Martin Scorsese gave a great talk for the 2013 Jefferson Lecture in the Humanities. It’s reprinted in the New York Review of Books and is on the importance of preserving our language of film in a culture that values little but the weekly game of box office numbers. A snippet:
So not only do we have to preserve everything, but most importantly, we can’t afford to let ourselves be guided by contemporary cultural standards—particularly now. There was a time when the average person wasn’t even aware of box office grosses. But since the 1980s, it’s become a kind of sport—and really, a form of judgment. It culturally trivializes film.
And for young people today, that’s what they know. Who made the most money? Who was the most popular? Who is the most popular now, as opposed to last year, or last month, or last week? Now, the cycles of popularity are down to a matter of hours, minutes, seconds, and the work that’s been created out of seriousness and real passion is lumped together with the work that hasn’t.
We have to remember: we may think we know what’s going to last and what isn’t. We may feel absolutely sure of ourselves, but we really don’t know, we can’t know. We have to remember Vertigo, and the Civil War plates, and that Sumerian tablet. And we also have to remember that Moby-Dick sold very few copies when it was printed in 1851, that many of the copies that weren’t sold were destroyed in a warehouse fire, that it was dismissed by many, and that Herman Melville’s greatest novel, one of the greatest works in literature, was only reclaimed in the 1920s.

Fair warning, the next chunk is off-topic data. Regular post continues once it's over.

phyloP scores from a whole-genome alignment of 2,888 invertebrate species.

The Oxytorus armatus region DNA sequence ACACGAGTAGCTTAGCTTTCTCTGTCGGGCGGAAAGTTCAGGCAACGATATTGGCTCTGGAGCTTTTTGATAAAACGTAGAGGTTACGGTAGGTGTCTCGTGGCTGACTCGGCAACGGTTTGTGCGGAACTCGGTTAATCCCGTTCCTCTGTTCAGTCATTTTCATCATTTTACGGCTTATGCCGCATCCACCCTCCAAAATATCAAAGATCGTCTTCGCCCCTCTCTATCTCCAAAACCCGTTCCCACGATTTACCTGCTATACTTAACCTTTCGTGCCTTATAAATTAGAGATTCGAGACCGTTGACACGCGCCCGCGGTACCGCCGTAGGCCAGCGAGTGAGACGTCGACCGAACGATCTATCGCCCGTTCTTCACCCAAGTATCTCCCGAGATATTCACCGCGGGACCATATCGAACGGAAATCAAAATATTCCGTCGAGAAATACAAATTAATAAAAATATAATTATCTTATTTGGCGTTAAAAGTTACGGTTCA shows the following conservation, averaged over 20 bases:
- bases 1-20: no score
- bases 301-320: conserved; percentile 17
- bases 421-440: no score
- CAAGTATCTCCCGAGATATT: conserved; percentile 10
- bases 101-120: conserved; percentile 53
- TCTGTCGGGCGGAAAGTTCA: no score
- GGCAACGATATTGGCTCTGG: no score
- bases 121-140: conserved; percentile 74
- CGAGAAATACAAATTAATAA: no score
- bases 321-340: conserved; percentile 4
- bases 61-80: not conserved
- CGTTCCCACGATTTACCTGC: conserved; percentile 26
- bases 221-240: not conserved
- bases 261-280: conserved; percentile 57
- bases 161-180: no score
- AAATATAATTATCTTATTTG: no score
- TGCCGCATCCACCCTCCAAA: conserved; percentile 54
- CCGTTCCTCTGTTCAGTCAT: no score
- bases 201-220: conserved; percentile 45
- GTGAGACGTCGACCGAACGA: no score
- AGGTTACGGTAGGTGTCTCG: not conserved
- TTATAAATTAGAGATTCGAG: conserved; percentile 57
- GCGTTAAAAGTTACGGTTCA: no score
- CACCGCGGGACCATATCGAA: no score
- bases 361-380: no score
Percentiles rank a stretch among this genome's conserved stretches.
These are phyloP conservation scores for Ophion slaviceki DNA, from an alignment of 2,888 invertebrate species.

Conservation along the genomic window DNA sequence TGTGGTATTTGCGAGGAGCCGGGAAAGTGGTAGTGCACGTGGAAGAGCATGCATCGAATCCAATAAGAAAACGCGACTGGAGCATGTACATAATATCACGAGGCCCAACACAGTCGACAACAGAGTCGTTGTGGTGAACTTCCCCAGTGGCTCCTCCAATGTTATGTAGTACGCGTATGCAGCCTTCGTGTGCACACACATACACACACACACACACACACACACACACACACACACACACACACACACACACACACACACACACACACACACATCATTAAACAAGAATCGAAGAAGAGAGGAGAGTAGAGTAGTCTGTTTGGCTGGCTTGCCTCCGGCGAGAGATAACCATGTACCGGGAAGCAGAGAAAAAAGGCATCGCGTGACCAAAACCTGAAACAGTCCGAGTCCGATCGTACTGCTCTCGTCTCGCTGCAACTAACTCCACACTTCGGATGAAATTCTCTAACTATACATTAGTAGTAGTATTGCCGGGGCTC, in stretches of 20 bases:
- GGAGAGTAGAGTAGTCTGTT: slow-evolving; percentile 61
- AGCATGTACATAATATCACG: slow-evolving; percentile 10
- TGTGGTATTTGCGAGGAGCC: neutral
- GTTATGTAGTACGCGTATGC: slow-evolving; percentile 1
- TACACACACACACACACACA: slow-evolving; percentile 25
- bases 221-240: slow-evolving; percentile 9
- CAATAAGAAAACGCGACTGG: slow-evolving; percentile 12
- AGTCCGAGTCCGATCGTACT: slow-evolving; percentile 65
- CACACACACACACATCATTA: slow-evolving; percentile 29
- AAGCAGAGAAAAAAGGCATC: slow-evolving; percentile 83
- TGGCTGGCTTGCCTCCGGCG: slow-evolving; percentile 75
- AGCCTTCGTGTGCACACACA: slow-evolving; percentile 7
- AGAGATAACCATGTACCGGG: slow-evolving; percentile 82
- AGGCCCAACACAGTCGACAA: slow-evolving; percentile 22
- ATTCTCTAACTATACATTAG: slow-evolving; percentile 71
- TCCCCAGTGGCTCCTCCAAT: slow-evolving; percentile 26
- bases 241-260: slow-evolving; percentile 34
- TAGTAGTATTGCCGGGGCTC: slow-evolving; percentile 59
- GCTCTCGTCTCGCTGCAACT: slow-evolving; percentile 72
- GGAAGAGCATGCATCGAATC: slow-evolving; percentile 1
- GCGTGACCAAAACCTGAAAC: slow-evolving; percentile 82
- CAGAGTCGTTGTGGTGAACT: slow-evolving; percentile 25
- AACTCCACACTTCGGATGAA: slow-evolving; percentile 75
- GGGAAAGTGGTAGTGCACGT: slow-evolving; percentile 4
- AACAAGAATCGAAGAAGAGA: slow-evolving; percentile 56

Just as we’ve learned to take pride in our poets and writers, in jazz and the blues, we need to take pride in our cinema, our great American art form. Granted, we weren’t the only ones who invented the movies. We certainly weren’t the only ones who made great films in the twentieth century, but to a large extent the art of cinema and its development have been linked to us, to our country. That’s a big responsibility. And we need to say to ourselves that the moment has come when we have to treat every last moving image as reverently and respectfully as the oldest book in the Library of Congress.
What’s more, he referenced one of my favorite films of all time, Edison’s boxing cats. Because of that, I will once again embed it. Maybe we should get Scorsese to write a guest post here about it.